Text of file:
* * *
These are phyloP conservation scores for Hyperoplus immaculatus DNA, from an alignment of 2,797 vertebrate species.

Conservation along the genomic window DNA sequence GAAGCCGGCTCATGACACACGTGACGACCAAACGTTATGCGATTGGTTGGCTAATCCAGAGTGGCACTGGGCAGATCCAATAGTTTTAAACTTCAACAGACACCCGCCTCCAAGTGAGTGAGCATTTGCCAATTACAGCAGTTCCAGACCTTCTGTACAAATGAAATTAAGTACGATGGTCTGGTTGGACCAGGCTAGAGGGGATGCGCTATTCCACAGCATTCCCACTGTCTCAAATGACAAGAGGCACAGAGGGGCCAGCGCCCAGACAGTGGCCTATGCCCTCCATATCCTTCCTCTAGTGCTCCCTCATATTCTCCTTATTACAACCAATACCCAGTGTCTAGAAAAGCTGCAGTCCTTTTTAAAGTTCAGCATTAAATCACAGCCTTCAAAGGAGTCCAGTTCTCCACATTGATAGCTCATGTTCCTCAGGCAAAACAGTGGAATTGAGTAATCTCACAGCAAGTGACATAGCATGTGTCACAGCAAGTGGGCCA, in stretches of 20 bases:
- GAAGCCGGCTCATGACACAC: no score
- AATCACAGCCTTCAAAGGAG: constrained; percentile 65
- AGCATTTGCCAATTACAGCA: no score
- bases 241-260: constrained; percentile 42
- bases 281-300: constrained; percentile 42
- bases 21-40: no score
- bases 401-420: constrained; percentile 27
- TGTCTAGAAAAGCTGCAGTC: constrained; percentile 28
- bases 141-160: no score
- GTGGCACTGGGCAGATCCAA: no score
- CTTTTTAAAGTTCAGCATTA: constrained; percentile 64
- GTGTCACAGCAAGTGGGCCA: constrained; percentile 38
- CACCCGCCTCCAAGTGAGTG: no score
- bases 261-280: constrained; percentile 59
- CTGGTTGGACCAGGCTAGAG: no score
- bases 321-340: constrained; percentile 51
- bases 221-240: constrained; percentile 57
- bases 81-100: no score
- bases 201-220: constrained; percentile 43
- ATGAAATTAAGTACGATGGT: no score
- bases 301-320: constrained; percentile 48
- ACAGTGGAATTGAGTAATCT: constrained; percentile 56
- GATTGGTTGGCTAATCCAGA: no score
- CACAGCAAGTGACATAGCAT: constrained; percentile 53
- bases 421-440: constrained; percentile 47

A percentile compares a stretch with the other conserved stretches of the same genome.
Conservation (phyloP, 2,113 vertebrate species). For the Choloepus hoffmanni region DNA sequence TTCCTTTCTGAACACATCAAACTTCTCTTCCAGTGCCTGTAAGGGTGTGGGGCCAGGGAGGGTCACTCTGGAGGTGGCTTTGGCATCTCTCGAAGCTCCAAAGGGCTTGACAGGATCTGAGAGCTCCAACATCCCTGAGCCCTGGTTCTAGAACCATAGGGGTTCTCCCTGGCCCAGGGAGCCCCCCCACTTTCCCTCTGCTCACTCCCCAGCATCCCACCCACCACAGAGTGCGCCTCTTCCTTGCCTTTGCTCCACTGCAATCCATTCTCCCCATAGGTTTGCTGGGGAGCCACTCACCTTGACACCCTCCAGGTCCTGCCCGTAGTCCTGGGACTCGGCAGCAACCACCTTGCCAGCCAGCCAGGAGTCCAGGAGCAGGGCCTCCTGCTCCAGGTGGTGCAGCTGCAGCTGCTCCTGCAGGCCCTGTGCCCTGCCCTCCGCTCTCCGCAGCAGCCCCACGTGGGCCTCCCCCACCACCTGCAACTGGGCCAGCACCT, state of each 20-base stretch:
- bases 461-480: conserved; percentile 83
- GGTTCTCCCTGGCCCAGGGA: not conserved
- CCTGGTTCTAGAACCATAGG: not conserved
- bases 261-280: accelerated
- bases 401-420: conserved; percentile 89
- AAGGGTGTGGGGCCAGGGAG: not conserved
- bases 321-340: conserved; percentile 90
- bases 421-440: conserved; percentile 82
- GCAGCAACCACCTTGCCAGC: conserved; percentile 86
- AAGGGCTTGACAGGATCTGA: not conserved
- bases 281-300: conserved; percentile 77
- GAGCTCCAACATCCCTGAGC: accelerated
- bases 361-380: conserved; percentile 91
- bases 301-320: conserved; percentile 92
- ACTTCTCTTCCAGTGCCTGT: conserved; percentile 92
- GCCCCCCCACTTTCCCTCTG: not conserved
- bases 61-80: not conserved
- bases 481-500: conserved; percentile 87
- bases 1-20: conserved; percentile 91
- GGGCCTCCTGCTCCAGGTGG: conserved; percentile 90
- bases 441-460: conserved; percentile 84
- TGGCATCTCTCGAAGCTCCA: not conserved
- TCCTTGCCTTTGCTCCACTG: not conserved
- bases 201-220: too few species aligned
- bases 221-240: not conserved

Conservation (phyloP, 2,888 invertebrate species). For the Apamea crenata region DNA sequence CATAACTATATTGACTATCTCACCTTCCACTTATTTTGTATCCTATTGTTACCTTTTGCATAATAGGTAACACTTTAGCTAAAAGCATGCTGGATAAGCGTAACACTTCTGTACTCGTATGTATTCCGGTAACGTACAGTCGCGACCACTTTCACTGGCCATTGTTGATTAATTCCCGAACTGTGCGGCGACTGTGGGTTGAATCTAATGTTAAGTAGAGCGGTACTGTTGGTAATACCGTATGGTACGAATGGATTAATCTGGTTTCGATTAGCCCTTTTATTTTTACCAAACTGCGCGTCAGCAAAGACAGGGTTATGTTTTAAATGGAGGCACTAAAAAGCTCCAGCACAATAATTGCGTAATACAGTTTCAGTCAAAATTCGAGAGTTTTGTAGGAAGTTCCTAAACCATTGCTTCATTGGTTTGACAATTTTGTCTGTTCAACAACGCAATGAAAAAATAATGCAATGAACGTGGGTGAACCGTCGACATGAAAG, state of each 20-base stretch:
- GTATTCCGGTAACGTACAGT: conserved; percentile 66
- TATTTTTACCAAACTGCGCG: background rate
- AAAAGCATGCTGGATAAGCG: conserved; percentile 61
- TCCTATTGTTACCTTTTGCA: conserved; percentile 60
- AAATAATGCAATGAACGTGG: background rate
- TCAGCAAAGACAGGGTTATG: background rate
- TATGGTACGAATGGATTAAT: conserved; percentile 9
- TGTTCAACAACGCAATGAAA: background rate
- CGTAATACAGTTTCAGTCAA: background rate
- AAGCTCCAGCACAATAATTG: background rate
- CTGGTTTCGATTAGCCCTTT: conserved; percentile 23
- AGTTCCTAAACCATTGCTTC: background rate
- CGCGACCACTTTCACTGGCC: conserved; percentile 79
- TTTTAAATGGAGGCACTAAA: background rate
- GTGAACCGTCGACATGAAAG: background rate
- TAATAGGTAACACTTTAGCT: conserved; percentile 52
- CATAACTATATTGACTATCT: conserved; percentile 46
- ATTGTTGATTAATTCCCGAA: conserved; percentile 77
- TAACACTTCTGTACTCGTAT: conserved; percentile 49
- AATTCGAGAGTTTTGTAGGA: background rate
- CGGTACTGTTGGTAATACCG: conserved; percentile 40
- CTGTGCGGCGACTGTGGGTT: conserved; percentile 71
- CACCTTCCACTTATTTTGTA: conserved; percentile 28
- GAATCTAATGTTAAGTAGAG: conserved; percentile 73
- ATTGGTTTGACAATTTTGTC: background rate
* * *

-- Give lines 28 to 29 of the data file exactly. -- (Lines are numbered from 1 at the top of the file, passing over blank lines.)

A percentile compares a stretch with the other conserved stretches of the same genome.
Conservation (phyloP, 2,113 vertebrate species). For the Choloepus hoffmanni region DNA sequence TTCCTTTCTGAACACATCAAACTTCTCTTCCAGTGCCTGTAAGGGTGTGGGGCCAGGGAGGGTCACTCTGGAGGTGGCTTTGGCATCTCTCGAAGCTCCAAAGGGCTTGACAGGATCTGAGAGCTCCAACATCCCTGAGCCCTGGTTCTAGAACCATAGGGGTTCTCCCTGGCCCAGGGAGCCCCCCCACTTTCCCTCTGCTCACTCCCCAGCATCCCACCCACCACAGAGTGCGCCTCTTCCTTGCCTTTGCTCCACTGCAATCCATTCTCCCCATAGGTTTGCTGGGGAGCCACTCACCTTGACACCCTCCAGGTCCTGCCCGTAGTCCTGGGACTCGGCAGCAACCACCTTGCCAGCCAGCCAGGAGTCCAGGAGCAGGGCCTCCTGCTCCAGGTGGTGCAGCTGCAGCTGCTCCTGCAGGCCCTGTGCCCTGCCCTCCGCTCTCCGCAGCAGCCCCACGTGGGCCTCCCCCACCACCTGCAACTGGGCCAGCACCT, state of each 20-base stretch: